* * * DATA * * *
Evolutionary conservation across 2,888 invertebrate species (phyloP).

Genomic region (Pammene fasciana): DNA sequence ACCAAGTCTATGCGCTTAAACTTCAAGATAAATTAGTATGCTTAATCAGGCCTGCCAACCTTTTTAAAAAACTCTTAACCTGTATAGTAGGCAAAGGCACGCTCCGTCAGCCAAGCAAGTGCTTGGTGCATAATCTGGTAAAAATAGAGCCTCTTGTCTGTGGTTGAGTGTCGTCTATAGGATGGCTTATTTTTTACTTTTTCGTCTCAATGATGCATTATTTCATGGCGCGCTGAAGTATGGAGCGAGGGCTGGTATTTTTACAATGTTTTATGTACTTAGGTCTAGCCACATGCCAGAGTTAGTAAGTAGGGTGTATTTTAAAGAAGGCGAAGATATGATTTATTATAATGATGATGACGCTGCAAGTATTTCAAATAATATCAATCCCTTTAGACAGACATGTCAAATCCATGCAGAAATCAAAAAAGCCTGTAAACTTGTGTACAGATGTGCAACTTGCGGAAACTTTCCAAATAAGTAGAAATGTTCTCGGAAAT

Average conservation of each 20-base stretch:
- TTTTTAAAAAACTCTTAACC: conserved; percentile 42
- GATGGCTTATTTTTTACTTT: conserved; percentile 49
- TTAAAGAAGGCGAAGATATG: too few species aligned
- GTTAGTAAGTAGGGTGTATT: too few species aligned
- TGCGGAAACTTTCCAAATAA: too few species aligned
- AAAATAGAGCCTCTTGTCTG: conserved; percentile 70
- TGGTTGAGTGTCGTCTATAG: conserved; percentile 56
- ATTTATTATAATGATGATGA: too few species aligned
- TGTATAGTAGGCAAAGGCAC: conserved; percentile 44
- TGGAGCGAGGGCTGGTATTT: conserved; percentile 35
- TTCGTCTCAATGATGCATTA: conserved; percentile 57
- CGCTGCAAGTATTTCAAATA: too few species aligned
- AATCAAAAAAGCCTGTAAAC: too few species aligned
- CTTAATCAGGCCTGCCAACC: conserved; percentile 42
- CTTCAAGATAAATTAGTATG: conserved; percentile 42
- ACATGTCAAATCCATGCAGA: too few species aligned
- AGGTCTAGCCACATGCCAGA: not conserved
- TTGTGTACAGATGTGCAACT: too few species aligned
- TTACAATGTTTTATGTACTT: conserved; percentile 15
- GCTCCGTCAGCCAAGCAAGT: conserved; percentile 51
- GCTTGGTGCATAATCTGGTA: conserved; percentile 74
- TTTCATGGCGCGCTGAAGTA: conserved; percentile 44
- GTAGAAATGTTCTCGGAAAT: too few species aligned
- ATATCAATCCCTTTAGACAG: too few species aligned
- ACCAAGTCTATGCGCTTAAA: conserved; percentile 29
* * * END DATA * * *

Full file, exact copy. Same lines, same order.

Evolutionary conservation across 2,888 invertebrate species (phyloP).

Genomic region (Pammene fasciana): DNA sequence ACCAAGTCTATGCGCTTAAACTTCAAGATAAATTAGTATGCTTAATCAGGCCTGCCAACCTTTTTAAAAAACTCTTAACCTGTATAGTAGGCAAAGGCACGCTCCGTCAGCCAAGCAAGTGCTTGGTGCATAATCTGGTAAAAATAGAGCCTCTTGTCTGTGGTTGAGTGTCGTCTATAGGATGGCTTATTTTTTACTTTTTCGTCTCAATGATGCATTATTTCATGGCGCGCTGAAGTATGGAGCGAGGGCTGGTATTTTTACAATGTTTTATGTACTTAGGTCTAGCCACATGCCAGAGTTAGTAAGTAGGGTGTATTTTAAAGAAGGCGAAGATATGATTTATTATAATGATGATGACGCTGCAAGTATTTCAAATAATATCAATCCCTTTAGACAGACATGTCAAATCCATGCAGAAATCAAAAAAGCCTGTAAACTTGTGTACAGATGTGCAACTTGCGGAAACTTTCCAAATAAGTAGAAATGTTCTCGGAAAT

Average conservation of each 20-base stretch:
- TTTTTAAAAAACTCTTAACC: conserved; percentile 42
- GATGGCTTATTTTTTACTTT: conserved; percentile 49
- TTAAAGAAGGCGAAGATATG: too few species aligned
- GTTAGTAAGTAGGGTGTATT: too few species aligned
- TGCGGAAACTTTCCAAATAA: too few species aligned
- AAAATAGAGCCTCTTGTCTG: conserved; percentile 70
- TGGTTGAGTGTCGTCTATAG: conserved; percentile 56
- ATTTATTATAATGATGATGA: too few species aligned
- TGTATAGTAGGCAAAGGCAC: conserved; percentile 44
- TGGAGCGAGGGCTGGTATTT: conserved; percentile 35
- TTCGTCTCAATGATGCATTA: conserved; percentile 57
- CGCTGCAAGTATTTCAAATA: too few species aligned
- AATCAAAAAAGCCTGTAAAC: too few species aligned
- CTTAATCAGGCCTGCCAACC: conserved; percentile 42
- CTTCAAGATAAATTAGTATG: conserved; percentile 42
- ACATGTCAAATCCATGCAGA: too few species aligned
- AGGTCTAGCCACATGCCAGA: not conserved
- TTGTGTACAGATGTGCAACT: too few species aligned
- TTACAATGTTTTATGTACTT: conserved; percentile 15
- GCTCCGTCAGCCAAGCAAGT: conserved; percentile 51
- GCTTGGTGCATAATCTGGTA: conserved; percentile 74
- TTTCATGGCGCGCTGAAGTA: conserved; percentile 44
- GTAGAAATGTTCTCGGAAAT: too few species aligned
- ATATCAATCCCTTTAGACAG: too few species aligned
- ACCAAGTCTATGCGCTTAAA: conserved; percentile 29